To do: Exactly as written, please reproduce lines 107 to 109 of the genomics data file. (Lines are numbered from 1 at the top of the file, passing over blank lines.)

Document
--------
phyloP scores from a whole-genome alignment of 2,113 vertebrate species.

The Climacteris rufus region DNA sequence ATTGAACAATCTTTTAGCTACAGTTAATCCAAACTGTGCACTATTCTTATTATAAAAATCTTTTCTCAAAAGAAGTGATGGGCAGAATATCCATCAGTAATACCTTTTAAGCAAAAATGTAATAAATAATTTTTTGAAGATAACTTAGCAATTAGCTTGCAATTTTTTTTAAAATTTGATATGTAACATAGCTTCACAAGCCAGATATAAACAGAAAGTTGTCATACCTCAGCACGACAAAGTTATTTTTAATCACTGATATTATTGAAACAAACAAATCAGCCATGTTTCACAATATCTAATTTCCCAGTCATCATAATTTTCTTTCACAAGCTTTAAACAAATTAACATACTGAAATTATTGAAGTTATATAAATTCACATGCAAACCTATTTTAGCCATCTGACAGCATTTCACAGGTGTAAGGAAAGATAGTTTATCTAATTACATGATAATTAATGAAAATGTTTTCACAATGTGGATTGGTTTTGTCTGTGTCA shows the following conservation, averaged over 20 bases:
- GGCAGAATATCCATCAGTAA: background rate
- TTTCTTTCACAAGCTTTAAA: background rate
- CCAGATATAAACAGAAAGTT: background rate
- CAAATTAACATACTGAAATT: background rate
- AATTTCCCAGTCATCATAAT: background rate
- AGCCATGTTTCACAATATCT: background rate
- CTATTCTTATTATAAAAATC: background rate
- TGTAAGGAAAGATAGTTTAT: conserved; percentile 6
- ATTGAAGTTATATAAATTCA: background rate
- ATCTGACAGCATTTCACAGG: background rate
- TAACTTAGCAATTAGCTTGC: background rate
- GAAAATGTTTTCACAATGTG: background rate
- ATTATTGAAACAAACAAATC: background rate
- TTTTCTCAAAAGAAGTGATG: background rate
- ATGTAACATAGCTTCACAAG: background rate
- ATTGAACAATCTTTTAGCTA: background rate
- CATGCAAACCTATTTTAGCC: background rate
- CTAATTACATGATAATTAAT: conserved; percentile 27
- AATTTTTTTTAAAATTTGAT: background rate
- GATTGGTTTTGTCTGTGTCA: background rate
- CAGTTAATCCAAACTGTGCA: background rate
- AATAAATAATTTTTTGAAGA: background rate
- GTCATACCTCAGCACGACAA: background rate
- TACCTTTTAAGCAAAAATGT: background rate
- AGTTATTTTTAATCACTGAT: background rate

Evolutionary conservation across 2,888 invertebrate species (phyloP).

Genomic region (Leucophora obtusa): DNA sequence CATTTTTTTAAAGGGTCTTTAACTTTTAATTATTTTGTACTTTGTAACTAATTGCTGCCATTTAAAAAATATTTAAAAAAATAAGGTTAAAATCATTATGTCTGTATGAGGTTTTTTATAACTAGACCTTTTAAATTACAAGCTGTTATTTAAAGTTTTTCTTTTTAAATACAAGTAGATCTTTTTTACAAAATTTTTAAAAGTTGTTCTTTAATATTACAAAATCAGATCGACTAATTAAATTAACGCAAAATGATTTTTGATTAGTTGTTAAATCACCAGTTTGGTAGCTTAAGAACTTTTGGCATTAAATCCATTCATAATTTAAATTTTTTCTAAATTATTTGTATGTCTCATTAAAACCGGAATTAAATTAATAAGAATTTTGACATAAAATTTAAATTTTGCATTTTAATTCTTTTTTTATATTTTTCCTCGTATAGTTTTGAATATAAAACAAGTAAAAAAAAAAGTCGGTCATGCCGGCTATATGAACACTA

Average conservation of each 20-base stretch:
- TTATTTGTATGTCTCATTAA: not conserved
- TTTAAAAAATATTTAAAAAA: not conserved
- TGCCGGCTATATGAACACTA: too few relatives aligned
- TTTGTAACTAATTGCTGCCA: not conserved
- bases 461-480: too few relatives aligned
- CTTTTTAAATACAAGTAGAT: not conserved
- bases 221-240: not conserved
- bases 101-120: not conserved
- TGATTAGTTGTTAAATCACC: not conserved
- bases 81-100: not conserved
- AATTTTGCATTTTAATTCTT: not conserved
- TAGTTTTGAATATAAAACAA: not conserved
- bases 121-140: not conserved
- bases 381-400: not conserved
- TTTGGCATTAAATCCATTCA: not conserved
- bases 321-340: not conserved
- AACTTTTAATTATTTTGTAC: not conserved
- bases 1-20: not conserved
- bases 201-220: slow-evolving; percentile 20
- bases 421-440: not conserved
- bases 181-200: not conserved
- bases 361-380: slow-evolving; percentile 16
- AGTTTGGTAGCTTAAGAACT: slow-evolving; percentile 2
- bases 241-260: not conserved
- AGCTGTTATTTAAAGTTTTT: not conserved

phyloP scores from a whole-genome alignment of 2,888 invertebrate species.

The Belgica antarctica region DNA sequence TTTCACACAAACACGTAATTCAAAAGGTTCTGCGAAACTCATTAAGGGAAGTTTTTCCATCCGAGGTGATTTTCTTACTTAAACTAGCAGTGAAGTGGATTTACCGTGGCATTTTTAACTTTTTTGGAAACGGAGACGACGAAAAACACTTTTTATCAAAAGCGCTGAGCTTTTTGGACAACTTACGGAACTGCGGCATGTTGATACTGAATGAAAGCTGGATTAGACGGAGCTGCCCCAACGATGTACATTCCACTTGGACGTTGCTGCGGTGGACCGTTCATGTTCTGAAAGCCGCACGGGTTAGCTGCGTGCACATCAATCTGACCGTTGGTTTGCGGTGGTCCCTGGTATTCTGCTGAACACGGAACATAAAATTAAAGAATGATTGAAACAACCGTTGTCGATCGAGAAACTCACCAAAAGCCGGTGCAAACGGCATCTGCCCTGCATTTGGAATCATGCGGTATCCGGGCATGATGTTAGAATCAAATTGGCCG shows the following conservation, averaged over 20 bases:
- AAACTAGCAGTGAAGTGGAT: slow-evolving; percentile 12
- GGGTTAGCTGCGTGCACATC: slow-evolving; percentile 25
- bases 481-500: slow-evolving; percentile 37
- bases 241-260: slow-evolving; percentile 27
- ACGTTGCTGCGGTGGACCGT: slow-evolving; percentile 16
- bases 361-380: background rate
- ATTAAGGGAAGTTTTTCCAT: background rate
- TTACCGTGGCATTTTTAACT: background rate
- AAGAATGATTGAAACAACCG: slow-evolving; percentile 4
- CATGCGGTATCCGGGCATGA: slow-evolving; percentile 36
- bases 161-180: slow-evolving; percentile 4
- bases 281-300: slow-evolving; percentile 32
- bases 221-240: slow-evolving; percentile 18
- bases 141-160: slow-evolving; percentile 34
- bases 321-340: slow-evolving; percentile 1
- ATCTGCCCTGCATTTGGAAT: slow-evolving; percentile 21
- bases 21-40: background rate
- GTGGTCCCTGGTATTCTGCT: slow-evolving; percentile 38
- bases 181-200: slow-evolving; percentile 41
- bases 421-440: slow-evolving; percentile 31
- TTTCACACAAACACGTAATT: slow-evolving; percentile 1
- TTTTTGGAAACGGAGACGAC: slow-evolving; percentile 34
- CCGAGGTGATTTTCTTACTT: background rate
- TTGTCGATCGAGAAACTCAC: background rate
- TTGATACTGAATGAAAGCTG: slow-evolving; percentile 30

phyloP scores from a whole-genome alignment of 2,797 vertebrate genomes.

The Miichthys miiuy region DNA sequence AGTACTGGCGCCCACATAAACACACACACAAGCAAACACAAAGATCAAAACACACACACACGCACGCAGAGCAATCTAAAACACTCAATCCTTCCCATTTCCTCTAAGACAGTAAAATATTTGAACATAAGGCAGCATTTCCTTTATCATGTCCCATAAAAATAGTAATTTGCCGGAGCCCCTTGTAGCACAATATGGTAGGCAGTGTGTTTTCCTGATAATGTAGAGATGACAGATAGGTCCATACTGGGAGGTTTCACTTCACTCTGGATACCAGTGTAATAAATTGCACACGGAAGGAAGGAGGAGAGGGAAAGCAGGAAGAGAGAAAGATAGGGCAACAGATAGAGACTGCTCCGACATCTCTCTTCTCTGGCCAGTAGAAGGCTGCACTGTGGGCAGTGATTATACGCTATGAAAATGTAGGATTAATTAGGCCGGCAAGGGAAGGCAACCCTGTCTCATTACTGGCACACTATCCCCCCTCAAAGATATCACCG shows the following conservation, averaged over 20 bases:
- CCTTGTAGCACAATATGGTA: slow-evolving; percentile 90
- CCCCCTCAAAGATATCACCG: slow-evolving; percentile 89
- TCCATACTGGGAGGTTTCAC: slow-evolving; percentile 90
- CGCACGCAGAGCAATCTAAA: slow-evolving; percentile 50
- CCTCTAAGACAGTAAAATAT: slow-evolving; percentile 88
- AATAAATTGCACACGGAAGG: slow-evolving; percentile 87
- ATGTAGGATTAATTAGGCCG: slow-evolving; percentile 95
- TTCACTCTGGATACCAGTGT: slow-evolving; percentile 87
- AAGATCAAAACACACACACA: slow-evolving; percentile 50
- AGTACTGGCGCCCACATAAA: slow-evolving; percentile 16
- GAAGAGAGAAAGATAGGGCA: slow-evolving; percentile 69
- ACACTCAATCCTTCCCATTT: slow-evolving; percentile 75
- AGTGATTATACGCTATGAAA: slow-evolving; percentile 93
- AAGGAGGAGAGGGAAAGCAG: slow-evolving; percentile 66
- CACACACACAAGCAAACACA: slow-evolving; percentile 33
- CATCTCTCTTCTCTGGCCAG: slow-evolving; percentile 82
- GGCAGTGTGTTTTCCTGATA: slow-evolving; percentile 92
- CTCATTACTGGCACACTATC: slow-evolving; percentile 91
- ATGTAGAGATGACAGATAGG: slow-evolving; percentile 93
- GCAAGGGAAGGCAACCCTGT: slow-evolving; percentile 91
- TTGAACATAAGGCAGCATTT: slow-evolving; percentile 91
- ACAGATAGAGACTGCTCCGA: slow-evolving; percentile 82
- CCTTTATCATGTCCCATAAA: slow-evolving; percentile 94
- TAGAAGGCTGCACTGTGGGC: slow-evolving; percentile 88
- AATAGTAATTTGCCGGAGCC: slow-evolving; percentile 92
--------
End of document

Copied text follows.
- CCTTTATCATGTCCCATAAA: slow-evolving; percentile 94
- TAGAAGGCTGCACTGTGGGC: slow-evolving; percentile 88
- AATAGTAATTTGCCGGAGCC: slow-evolving; percentile 92